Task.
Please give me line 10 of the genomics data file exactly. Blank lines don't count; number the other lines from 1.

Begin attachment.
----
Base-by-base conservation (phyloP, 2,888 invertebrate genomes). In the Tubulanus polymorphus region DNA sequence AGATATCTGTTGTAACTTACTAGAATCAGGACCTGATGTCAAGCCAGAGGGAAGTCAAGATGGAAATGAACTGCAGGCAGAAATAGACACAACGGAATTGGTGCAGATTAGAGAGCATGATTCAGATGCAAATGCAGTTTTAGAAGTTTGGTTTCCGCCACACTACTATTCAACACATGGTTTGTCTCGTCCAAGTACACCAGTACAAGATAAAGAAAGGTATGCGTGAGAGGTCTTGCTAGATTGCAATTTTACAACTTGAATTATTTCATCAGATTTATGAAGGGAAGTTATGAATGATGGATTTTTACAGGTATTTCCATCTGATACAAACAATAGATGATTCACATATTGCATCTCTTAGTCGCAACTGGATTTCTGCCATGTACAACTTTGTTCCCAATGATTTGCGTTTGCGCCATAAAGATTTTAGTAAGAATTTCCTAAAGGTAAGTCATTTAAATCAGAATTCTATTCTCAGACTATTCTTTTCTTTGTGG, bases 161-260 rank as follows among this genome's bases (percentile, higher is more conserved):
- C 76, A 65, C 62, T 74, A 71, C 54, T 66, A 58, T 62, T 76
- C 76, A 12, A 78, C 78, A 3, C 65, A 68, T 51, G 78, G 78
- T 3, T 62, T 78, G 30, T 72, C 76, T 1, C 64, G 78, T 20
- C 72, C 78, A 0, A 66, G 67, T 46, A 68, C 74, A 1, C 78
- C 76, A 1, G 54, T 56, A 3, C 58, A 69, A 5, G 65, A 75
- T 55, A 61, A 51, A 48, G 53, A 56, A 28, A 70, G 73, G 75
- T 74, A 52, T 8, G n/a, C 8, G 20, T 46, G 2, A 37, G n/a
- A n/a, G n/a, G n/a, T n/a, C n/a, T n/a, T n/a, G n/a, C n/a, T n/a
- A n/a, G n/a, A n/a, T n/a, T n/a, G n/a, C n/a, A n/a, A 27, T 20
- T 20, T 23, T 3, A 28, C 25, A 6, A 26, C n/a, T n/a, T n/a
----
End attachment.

- A n/a, G n/a, A n/a, T n/a, T n/a, G n/a, C n/a, A n/a, A 27, T 20